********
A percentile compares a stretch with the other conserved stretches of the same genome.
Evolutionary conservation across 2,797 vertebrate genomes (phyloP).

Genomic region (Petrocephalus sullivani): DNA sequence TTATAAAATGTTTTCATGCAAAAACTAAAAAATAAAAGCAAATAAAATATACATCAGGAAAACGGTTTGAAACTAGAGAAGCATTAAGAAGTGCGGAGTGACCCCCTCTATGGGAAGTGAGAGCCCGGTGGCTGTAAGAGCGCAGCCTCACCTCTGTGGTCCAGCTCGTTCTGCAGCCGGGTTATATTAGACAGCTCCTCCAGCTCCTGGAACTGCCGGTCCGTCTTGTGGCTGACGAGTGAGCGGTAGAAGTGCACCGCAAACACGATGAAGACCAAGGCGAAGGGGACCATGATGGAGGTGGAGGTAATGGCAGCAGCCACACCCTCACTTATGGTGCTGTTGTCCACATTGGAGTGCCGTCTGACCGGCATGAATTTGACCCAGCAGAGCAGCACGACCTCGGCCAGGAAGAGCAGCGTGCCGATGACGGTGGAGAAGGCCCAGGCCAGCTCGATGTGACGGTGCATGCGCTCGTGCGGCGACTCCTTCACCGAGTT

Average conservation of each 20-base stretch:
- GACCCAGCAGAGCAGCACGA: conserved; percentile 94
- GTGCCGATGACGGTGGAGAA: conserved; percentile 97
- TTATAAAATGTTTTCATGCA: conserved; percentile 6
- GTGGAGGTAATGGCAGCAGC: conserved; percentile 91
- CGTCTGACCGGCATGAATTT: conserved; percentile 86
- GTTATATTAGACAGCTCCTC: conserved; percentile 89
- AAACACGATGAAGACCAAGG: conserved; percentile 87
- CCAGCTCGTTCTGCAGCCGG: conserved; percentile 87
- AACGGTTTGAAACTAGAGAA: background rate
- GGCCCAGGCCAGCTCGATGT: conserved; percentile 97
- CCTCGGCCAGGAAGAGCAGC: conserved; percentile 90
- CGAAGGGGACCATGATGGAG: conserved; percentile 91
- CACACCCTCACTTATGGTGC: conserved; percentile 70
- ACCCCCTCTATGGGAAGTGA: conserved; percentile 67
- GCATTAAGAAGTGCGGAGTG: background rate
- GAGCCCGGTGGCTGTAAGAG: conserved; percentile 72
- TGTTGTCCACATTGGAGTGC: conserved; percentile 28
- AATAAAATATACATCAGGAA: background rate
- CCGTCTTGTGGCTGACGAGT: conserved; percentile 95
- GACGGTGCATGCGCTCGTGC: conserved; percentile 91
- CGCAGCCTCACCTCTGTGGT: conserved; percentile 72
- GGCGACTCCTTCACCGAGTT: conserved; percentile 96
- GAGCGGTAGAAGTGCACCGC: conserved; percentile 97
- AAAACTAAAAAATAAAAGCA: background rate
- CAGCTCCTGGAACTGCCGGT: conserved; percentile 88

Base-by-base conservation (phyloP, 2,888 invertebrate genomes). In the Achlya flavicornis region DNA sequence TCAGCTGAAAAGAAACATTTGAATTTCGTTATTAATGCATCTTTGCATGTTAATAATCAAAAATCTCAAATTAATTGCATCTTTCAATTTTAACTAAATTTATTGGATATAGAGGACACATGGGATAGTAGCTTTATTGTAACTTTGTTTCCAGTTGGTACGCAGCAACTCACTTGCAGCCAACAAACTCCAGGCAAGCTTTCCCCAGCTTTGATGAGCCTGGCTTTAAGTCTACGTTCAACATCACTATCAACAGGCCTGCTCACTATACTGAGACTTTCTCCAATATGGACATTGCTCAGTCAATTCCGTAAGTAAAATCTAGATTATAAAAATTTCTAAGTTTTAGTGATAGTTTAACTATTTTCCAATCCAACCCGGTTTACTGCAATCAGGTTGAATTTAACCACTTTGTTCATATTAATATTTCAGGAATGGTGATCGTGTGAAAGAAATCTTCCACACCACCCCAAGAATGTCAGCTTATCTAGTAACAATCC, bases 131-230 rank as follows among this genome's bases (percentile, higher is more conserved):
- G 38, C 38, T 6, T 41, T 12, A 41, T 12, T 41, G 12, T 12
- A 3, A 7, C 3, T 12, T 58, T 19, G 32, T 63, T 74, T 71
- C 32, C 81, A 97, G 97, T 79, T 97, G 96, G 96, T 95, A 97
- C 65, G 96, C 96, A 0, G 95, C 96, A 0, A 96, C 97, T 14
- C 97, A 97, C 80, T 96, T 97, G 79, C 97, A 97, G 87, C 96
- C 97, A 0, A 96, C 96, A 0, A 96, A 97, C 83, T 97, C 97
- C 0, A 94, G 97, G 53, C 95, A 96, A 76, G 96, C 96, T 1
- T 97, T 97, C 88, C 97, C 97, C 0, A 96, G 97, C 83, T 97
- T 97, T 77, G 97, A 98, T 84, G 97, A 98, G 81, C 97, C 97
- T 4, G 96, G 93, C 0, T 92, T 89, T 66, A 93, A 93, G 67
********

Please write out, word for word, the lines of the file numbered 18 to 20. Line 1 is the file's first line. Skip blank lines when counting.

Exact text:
- ACCCCCTCTATGGGAAGTGA: conserved; percentile 67
- GCATTAAGAAGTGCGGAGTG: background rate
- GAGCCCGGTGGCTGTAAGAG: conserved; percentile 72